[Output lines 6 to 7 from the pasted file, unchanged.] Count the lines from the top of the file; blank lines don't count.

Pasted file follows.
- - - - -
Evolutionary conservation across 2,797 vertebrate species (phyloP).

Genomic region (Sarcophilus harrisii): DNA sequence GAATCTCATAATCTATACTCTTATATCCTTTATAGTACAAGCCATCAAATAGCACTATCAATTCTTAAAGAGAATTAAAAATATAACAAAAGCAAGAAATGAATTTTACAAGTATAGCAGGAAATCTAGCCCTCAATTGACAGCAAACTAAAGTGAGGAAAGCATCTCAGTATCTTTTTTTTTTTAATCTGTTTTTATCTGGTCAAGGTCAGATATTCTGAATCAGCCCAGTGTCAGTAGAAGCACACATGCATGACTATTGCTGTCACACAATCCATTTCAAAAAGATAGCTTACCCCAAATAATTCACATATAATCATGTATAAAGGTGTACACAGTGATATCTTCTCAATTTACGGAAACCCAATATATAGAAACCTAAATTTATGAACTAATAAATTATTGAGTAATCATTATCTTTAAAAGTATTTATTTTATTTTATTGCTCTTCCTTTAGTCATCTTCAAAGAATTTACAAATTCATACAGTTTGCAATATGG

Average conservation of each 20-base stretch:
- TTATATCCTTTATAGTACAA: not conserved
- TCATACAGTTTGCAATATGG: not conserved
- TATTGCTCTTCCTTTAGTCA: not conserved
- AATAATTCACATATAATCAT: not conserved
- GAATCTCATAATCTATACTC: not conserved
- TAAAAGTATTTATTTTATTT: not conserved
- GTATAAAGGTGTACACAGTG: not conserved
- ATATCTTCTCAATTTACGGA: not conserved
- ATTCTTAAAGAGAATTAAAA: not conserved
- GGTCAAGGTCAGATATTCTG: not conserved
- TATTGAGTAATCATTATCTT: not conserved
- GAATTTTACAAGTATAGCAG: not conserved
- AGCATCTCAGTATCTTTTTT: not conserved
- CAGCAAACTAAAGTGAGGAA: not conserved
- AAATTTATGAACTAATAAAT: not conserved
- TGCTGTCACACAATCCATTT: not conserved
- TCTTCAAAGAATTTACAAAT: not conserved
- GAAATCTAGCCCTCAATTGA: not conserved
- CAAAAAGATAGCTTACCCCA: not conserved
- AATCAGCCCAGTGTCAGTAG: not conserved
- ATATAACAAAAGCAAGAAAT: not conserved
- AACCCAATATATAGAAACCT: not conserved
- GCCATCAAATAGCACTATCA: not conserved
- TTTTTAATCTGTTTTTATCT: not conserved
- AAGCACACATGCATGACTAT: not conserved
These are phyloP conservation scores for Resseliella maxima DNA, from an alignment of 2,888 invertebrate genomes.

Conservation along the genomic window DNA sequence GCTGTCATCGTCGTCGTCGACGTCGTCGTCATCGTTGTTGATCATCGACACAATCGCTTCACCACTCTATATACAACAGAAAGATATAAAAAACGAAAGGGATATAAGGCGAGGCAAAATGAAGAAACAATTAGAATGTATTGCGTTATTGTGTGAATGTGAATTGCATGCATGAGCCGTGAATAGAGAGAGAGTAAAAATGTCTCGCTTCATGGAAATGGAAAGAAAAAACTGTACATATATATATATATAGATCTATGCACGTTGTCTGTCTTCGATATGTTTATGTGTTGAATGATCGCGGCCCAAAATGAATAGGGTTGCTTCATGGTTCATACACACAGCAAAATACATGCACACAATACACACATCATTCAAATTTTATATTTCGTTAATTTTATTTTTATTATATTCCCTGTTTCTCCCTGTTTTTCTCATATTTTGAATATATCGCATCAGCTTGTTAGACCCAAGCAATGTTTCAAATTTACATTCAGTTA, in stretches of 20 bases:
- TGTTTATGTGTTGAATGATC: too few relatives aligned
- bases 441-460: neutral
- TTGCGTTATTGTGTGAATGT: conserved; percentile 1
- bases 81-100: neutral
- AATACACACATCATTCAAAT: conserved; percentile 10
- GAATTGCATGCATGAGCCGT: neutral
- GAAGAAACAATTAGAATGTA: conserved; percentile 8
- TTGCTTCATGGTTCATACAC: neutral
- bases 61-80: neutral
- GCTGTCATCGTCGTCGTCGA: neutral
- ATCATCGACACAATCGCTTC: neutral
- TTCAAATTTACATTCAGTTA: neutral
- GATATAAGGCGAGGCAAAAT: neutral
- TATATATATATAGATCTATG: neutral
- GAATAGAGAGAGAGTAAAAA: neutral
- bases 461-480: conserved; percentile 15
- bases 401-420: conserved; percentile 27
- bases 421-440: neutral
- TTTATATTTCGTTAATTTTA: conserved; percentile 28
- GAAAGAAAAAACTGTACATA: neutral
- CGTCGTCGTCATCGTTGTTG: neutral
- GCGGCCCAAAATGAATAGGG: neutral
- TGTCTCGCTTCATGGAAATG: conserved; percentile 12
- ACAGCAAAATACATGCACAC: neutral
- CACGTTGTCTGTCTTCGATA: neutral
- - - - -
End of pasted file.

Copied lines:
- TATTGCTCTTCCTTTAGTCA: not conserved
- AATAATTCACATATAATCAT: not conserved